Internet connectivity is the third factor. Since most operators today are already using a ground control station on a smartphone or tablet connected to a cellular network, there should be no need for additional subscriptions or costs.
3. Will Remote ID prohibit recreational drones or the modeler UAS pilot community?
No, we do not believe Remote ID will prohibit or unfairly restrict recreational flier communities. The proposed rule sets guidelines for three levels of Remote ID. Aircraft unable to comply with standard or limited Remote ID will still be able to fly in designated areas without sending any Remote ID signals. You can learn more about the various levels of Remote ID in this article from Skyward’s Manager of Strategic UAS Initiatives.
4. Can I comply with Remote ID in areas without cell phone coverage?
Yes. The FAA’s proposed rule allows flexibility and multiple reasonable ways to comply. With a standard remote identification UAS, you’ll be able to meet the needs of the proposed remote ID UAS rule through your network-based remote ID service, and with the manufacturer’s broadcast to the environment over unlicensed spectrum. If the internet is unavailable, such as in rural areas, the FAA will not require transmission to the internet.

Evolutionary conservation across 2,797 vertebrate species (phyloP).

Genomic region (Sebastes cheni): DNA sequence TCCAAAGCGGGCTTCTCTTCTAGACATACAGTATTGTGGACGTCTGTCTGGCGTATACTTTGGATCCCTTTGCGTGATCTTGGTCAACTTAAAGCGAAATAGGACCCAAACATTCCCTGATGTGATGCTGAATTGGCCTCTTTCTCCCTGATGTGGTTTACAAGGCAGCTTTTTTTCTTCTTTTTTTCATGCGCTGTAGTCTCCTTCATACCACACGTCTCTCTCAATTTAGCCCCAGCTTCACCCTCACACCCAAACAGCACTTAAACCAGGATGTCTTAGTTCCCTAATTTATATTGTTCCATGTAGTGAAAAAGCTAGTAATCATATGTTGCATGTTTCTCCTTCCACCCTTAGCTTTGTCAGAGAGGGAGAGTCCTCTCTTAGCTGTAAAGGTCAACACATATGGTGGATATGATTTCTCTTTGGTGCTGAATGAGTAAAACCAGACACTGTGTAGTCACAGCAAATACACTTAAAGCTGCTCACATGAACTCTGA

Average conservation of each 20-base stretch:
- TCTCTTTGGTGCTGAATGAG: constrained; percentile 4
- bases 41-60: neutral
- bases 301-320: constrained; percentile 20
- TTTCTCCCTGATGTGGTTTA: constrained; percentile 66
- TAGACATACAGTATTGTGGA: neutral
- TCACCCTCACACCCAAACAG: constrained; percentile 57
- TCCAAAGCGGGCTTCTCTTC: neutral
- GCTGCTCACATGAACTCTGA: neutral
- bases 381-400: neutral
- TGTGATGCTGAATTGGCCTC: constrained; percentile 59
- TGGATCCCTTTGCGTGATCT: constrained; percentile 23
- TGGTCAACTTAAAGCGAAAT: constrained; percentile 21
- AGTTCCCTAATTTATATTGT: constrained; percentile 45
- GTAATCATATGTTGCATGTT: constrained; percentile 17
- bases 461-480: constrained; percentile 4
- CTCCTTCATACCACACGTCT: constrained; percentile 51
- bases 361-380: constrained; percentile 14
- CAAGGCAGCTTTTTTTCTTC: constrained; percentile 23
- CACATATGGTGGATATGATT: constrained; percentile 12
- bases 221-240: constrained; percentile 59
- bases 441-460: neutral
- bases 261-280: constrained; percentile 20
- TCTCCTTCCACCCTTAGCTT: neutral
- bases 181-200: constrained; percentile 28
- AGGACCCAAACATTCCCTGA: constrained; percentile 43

5: How will data privacy be protected with Remote ID?
Many people have commented to the FAA that, under the proposed rule, the location of the ground control station (and thus the pilot’s location) is one of the identification elements shared. One of the important elements we need to address as an ecosystem is the way we will protect the privacy of this and similar data, and the FAA could reconsider this requirement based on the many comments on this topic.
If Skyward is accepted as a USS, we will be required to send the FAA’s required message elements, but we are committed to meeting and surpassing industry standards for privacy and cybersecurity.
One of the reasons we think a network-based Remote ID solution is a better option than a broadcast solution is that signals sent over the network aren’t available to the general public and will be subject to additional cybersecurity requirements. Although the general public will have access to some of the basic message elements, only the UAS Service Suppliers, the FAA, and designated agencies such as law enforcement will be able to access detailed data.